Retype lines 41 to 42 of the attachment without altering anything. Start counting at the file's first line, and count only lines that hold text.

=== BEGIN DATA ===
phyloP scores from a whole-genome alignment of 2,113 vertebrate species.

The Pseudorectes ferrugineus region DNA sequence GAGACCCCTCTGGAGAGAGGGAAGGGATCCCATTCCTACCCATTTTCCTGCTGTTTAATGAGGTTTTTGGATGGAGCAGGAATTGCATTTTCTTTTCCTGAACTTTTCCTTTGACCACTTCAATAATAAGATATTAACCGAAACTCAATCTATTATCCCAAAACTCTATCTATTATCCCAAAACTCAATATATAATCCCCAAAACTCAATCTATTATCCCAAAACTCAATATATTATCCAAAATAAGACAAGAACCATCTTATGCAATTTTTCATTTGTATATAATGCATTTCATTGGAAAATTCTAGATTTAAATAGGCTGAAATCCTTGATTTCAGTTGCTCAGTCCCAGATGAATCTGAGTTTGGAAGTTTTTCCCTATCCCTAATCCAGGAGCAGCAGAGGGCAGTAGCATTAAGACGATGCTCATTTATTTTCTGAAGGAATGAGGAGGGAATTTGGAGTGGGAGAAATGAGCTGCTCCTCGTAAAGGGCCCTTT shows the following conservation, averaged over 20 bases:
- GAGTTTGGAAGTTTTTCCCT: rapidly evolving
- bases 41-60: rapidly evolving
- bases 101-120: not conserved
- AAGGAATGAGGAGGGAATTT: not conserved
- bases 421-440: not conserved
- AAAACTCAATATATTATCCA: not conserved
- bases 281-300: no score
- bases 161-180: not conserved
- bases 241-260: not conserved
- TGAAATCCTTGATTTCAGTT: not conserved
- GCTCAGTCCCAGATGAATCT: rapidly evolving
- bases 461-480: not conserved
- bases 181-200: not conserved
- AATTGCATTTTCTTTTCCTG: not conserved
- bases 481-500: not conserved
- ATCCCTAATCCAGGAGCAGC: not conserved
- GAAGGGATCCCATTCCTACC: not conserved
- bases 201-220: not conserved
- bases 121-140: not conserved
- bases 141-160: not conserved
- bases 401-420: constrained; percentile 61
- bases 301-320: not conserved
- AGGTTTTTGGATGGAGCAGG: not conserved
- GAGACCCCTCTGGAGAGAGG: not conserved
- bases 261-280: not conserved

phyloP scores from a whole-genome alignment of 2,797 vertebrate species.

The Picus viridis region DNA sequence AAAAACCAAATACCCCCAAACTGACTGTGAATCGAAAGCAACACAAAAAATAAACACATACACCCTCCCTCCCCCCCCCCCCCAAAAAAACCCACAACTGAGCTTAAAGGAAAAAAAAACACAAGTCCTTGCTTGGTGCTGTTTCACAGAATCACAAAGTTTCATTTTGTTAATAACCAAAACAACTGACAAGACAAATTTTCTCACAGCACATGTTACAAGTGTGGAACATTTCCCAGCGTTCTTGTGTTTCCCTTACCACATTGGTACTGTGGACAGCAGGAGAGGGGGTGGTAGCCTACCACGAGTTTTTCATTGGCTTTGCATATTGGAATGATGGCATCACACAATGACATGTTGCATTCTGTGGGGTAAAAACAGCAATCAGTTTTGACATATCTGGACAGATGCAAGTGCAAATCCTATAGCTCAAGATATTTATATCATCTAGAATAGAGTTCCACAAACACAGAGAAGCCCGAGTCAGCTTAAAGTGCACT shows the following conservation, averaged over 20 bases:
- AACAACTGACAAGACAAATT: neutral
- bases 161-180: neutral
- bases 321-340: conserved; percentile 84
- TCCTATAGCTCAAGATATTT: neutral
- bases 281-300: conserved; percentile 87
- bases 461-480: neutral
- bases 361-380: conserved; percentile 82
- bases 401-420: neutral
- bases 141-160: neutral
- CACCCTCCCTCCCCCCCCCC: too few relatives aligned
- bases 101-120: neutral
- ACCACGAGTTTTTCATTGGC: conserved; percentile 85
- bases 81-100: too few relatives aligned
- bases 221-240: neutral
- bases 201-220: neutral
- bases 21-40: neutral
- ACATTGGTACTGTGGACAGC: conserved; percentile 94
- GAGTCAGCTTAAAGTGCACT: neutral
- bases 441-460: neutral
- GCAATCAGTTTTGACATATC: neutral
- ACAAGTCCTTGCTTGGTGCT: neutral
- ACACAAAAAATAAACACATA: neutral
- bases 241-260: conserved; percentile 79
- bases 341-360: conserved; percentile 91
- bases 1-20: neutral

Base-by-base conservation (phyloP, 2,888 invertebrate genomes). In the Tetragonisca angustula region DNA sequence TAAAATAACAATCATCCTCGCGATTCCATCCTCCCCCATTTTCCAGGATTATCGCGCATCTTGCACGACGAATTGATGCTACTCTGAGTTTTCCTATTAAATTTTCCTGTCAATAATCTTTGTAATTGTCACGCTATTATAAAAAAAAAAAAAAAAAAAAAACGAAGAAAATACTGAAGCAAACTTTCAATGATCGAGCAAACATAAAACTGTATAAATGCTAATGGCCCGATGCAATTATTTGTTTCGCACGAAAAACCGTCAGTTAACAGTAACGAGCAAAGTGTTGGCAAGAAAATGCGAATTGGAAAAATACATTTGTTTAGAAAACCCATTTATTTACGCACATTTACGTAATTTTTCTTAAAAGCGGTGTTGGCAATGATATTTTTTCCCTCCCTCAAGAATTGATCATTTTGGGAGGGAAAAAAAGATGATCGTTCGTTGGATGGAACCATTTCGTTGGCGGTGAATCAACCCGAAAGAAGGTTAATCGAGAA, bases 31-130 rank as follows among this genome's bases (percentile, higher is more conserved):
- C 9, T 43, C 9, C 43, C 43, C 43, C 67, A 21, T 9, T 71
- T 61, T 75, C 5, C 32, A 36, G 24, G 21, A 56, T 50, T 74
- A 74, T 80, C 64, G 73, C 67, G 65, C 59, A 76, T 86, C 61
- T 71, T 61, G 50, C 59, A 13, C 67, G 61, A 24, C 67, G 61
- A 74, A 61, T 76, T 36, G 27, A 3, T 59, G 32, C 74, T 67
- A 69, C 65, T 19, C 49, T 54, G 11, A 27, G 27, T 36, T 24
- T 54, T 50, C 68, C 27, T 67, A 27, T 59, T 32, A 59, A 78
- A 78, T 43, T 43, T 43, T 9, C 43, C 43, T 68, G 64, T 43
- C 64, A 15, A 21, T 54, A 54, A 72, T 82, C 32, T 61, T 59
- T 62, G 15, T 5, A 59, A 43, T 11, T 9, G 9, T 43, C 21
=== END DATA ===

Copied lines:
- ACCACGAGTTTTTCATTGGC: conserved; percentile 85
- bases 81-100: too few relatives aligned